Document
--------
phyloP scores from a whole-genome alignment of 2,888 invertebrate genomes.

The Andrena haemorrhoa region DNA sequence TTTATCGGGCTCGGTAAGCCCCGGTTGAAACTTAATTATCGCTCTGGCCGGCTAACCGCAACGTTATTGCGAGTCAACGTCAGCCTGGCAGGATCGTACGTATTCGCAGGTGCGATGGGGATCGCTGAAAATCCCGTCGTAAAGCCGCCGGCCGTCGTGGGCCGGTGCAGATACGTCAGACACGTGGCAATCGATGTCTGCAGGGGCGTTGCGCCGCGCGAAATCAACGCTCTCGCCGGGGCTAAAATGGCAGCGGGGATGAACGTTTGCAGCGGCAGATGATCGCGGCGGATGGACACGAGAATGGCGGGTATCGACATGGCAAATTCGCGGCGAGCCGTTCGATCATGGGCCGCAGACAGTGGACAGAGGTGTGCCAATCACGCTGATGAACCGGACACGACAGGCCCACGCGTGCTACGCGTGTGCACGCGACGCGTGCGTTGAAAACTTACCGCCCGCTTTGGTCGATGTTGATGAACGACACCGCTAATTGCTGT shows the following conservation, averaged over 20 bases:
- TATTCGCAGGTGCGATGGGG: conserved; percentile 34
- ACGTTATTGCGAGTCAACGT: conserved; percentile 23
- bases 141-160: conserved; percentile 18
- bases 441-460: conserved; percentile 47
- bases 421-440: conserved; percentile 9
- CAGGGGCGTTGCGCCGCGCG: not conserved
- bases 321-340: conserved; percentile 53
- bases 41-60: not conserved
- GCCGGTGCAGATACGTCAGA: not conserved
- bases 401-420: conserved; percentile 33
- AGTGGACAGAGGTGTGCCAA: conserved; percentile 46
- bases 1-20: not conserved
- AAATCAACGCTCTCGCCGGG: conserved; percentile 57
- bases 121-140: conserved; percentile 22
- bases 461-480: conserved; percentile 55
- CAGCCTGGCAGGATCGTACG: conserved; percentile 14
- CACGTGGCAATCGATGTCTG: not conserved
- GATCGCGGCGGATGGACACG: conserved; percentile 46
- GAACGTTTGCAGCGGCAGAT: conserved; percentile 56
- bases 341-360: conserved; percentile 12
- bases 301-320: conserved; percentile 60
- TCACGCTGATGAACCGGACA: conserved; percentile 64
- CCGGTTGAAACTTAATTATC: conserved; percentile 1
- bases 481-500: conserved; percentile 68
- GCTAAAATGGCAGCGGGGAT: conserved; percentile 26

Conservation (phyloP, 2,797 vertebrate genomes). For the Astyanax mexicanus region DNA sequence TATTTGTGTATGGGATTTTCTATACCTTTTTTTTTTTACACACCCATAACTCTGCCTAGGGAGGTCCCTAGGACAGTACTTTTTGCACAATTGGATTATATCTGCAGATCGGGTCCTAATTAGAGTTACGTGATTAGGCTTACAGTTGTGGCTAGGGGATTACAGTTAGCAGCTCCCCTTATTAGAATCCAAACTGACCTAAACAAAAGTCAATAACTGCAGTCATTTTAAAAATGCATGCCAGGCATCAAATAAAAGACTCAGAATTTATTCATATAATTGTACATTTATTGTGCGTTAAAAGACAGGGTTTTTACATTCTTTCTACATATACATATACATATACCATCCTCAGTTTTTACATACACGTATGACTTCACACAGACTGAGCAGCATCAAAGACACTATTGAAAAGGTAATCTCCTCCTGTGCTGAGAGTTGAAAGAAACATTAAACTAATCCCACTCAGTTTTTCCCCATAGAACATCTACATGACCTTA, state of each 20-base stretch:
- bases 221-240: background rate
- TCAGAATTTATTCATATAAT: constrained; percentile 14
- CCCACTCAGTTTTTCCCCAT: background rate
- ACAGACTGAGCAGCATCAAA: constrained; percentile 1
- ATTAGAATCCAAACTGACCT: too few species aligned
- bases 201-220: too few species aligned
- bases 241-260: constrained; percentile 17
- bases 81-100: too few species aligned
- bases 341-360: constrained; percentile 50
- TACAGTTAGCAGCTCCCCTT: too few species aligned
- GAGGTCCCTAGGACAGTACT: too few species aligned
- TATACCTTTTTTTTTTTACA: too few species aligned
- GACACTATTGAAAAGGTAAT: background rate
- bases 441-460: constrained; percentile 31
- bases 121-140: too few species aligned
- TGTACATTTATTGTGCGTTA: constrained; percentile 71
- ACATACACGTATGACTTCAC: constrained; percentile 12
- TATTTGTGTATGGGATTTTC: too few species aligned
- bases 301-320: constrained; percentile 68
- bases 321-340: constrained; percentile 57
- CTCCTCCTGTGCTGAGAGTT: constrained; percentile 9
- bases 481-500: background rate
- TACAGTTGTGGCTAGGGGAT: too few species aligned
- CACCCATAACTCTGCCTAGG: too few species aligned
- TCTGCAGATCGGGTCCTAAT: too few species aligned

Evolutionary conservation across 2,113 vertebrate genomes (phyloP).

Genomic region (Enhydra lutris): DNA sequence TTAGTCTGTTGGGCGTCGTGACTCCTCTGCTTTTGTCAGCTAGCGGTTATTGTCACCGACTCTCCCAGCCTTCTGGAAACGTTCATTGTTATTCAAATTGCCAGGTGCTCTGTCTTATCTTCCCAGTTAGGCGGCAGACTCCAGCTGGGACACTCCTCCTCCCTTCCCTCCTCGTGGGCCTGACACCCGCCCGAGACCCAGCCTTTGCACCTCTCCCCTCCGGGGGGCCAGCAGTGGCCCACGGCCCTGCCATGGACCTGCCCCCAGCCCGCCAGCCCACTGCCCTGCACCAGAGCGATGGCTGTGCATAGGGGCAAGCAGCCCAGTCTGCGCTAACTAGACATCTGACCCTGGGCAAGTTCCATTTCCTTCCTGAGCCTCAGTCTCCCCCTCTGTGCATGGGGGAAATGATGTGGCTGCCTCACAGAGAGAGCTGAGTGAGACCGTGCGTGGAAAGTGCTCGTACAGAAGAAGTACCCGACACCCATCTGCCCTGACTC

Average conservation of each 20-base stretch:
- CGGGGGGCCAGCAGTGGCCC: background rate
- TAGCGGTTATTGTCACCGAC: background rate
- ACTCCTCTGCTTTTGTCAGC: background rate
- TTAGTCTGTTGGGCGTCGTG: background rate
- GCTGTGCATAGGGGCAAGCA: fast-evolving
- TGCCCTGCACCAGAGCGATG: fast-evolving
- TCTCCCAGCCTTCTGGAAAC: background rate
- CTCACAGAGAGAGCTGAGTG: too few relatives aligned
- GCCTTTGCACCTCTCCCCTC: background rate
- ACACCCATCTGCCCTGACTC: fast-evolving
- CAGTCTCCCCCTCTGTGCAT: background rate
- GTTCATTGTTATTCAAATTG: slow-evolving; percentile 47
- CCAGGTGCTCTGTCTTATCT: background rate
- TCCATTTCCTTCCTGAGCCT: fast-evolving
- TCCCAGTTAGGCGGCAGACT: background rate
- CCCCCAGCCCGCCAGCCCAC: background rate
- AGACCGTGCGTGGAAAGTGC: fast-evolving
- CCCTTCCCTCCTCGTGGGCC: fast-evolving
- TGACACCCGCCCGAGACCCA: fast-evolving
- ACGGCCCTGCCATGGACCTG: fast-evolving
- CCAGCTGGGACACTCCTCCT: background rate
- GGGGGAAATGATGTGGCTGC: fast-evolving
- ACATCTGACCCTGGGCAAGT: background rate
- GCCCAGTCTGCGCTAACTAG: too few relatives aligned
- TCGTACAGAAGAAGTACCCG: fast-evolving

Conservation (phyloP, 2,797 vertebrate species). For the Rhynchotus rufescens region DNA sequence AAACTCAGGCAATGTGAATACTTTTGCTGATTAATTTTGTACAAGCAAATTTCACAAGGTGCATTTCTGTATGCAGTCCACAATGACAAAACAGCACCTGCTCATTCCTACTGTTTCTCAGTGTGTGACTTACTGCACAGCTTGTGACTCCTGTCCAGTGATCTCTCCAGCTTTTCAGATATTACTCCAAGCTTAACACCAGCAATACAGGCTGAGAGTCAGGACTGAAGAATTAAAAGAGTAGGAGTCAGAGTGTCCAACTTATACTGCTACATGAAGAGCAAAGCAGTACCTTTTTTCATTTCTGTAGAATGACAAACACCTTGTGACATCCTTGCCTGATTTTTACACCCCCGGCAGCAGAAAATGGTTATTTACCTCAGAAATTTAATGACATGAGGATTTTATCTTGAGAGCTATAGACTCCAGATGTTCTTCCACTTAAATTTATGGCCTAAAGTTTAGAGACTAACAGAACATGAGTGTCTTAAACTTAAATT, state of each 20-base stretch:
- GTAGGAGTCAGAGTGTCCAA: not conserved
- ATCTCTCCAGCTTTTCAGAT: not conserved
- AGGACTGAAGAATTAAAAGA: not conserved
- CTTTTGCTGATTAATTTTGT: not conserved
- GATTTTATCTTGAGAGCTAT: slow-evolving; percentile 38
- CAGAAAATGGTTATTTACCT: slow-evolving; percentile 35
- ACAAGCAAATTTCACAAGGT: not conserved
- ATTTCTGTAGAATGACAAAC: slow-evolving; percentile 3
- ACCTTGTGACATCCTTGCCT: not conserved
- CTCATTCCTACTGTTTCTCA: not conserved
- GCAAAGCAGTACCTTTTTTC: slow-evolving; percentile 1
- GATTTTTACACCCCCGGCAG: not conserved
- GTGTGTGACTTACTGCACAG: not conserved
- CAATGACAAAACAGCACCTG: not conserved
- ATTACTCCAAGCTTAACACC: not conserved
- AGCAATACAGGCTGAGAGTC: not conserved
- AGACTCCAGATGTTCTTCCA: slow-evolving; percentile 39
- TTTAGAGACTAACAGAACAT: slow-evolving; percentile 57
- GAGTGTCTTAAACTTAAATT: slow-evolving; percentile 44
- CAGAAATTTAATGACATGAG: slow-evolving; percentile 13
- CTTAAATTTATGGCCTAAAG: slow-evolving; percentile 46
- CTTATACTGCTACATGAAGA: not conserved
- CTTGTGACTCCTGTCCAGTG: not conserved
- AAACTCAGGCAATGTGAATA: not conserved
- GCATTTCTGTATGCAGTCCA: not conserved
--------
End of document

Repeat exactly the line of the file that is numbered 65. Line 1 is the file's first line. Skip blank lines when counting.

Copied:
- GCCTTTGCACCTCTCCCCTC: background rate